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Hester, Anna; Henze, Franziska; Debes, Anna Marie; Schubert, Charlotte Leonie; Koenig, Alexander; Harbeck, Nadia; Wuerstlein, Rachel (2024): What are the needs in oral antitumor therapy? An analysis of patients’ and practitioners’ preferences. Frontiers in Oncology, 14: 1388087. ISSN 2234-943X

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Since the European approval of CDK4/6 inhibitors in 2016, the treatment of patients with hormone-receptor-positive, HER2-negative metastatic breast cancer has changed significantly. Compared with chemotherapy, endocrine-based therapy has different treatment regimens and is associated with new side effects. Oral therapy aims for optimal drug efficacy and long treatment times while maintaining maximum independence and quality of life resulting in the conservation of medical staff resources.


A monocentric analysis of therapy preferences of practitioners (25 nurses and physicians) and patients (11 on endocrine monotherapy, 17 on endocrine-based therapy, and 14 on intravenous chemotherapy) was performed using specific questionnaires. Preferences were assessed using a four-point Likert scale or bidirectional response options.


All patients were highly supportive of oral therapy (mean agreement score on the Likert scale 1.3, p < 0.001 vs . all other options) and a consultation interval of 4 weeks (2.0, p = 0.015 vs . 3 weeks). Practitioners also preferred oral therapy (1.4) and visits every 4 weeks (1.6). In general, patients on oral therapies reported higher compatibility of their therapy with daily life than patients on chemotherapy (1.6 and 1.7 vs . 2.6, p = 0.006). Outpatient oncology is the main source of information for all patients, mainly in case of side effects (2.0) and open questions (1.8). Regarding oral antitumor therapy regimens, patients do not show a significant preference for a specific regimen, while practitioners prefer a continuous regimen (1.6) over a 21/7 regimen (21 days on and 7 days off therapy, 2.5). Patients are likely to accept mild side effects (e.g., neutropenia, diarrhea, polyneuropathy, fatigue) and would still adhere to their initial choice of regimen (continuous or 21/7). Only when side effects occur with a severity of CTCAE grade 3 do patients prefer the regimen in which the side effects occur for a shorter period of time.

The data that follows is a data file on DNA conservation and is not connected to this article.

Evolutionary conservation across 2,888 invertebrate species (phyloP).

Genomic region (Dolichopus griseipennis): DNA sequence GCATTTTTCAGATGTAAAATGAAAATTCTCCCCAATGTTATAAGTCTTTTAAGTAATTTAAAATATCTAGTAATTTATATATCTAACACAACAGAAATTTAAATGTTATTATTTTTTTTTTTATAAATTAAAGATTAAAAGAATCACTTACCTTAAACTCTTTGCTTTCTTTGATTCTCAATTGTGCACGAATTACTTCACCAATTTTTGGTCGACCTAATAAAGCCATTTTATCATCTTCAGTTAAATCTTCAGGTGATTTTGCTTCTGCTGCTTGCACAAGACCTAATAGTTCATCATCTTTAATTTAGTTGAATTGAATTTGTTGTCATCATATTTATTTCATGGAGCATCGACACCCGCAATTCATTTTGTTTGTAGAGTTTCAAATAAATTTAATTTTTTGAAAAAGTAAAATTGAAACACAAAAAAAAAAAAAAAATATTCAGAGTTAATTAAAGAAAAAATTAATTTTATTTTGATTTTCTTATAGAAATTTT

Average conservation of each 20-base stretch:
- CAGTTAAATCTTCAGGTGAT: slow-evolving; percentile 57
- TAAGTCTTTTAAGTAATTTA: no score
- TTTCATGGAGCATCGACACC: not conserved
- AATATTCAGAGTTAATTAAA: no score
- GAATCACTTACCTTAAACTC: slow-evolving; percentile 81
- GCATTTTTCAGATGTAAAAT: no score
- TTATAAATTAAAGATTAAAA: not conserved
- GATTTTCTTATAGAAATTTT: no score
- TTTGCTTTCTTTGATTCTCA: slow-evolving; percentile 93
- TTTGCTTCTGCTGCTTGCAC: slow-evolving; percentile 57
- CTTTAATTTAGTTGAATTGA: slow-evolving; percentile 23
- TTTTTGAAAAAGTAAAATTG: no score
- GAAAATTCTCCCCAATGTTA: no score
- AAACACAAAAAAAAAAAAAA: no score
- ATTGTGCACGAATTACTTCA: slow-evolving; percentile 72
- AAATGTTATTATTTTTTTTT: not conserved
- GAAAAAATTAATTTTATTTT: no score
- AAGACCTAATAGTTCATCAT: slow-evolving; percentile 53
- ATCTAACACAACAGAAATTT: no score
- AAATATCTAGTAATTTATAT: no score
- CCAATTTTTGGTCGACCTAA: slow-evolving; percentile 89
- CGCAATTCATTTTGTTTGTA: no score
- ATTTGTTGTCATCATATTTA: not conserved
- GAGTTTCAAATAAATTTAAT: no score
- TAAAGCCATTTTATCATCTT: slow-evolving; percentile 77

Patients and practitioners prefer oral antitumor therapy—both continuous and 21/7 regimens—over other application forms. Patient education and proper therapy management, supported by additional tools, contribute to the specific management of side effects and high adherence. This allows quality of life to be maintained during long-term therapy with CDK4/6 inhibitors in patients with metastatic breast cancer.

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